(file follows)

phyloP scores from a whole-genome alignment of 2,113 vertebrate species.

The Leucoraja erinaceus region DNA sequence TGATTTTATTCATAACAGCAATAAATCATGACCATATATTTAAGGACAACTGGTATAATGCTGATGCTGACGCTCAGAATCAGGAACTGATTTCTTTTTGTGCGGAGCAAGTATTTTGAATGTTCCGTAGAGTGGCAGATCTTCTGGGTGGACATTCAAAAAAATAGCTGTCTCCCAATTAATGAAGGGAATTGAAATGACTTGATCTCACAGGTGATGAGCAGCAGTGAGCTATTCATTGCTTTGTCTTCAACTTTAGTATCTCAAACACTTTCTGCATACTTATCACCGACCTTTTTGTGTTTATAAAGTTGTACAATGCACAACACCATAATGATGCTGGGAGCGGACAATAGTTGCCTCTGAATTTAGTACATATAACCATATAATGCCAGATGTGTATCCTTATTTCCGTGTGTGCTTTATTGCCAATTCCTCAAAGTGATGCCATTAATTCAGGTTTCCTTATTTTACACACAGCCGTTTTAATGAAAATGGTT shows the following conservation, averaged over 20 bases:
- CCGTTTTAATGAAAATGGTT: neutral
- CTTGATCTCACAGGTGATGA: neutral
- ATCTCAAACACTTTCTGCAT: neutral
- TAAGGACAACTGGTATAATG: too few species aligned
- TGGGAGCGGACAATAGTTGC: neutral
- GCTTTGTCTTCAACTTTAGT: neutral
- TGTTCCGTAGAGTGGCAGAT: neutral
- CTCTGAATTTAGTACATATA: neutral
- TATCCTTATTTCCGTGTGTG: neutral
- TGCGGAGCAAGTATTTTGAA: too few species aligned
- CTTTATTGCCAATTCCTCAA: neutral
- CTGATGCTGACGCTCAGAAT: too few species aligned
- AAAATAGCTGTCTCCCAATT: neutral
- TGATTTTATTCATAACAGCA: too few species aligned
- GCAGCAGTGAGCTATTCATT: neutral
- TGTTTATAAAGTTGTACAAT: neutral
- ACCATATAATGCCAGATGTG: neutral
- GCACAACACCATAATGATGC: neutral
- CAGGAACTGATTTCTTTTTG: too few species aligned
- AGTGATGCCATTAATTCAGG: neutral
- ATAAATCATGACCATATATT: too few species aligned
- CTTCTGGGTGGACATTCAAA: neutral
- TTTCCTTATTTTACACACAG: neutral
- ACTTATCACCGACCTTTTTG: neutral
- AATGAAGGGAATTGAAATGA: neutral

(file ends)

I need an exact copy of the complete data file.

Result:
phyloP scores from a whole-genome alignment of 2,113 vertebrate species.

The Leucoraja erinaceus region DNA sequence TGATTTTATTCATAACAGCAATAAATCATGACCATATATTTAAGGACAACTGGTATAATGCTGATGCTGACGCTCAGAATCAGGAACTGATTTCTTTTTGTGCGGAGCAAGTATTTTGAATGTTCCGTAGAGTGGCAGATCTTCTGGGTGGACATTCAAAAAAATAGCTGTCTCCCAATTAATGAAGGGAATTGAAATGACTTGATCTCACAGGTGATGAGCAGCAGTGAGCTATTCATTGCTTTGTCTTCAACTTTAGTATCTCAAACACTTTCTGCATACTTATCACCGACCTTTTTGTGTTTATAAAGTTGTACAATGCACAACACCATAATGATGCTGGGAGCGGACAATAGTTGCCTCTGAATTTAGTACATATAACCATATAATGCCAGATGTGTATCCTTATTTCCGTGTGTGCTTTATTGCCAATTCCTCAAAGTGATGCCATTAATTCAGGTTTCCTTATTTTACACACAGCCGTTTTAATGAAAATGGTT shows the following conservation, averaged over 20 bases:
- CCGTTTTAATGAAAATGGTT: neutral
- CTTGATCTCACAGGTGATGA: neutral
- ATCTCAAACACTTTCTGCAT: neutral
- TAAGGACAACTGGTATAATG: too few species aligned
- TGGGAGCGGACAATAGTTGC: neutral
- GCTTTGTCTTCAACTTTAGT: neutral
- TGTTCCGTAGAGTGGCAGAT: neutral
- CTCTGAATTTAGTACATATA: neutral
- TATCCTTATTTCCGTGTGTG: neutral
- TGCGGAGCAAGTATTTTGAA: too few species aligned
- CTTTATTGCCAATTCCTCAA: neutral
- CTGATGCTGACGCTCAGAAT: too few species aligned
- AAAATAGCTGTCTCCCAATT: neutral
- TGATTTTATTCATAACAGCA: too few species aligned
- GCAGCAGTGAGCTATTCATT: neutral
- TGTTTATAAAGTTGTACAAT: neutral
- ACCATATAATGCCAGATGTG: neutral
- GCACAACACCATAATGATGC: neutral
- CAGGAACTGATTTCTTTTTG: too few species aligned
- AGTGATGCCATTAATTCAGG: neutral
- ATAAATCATGACCATATATT: too few species aligned
- CTTCTGGGTGGACATTCAAA: neutral
- TTTCCTTATTTTACACACAG: neutral
- ACTTATCACCGACCTTTTTG: neutral
- AATGAAGGGAATTGAAATGA: neutral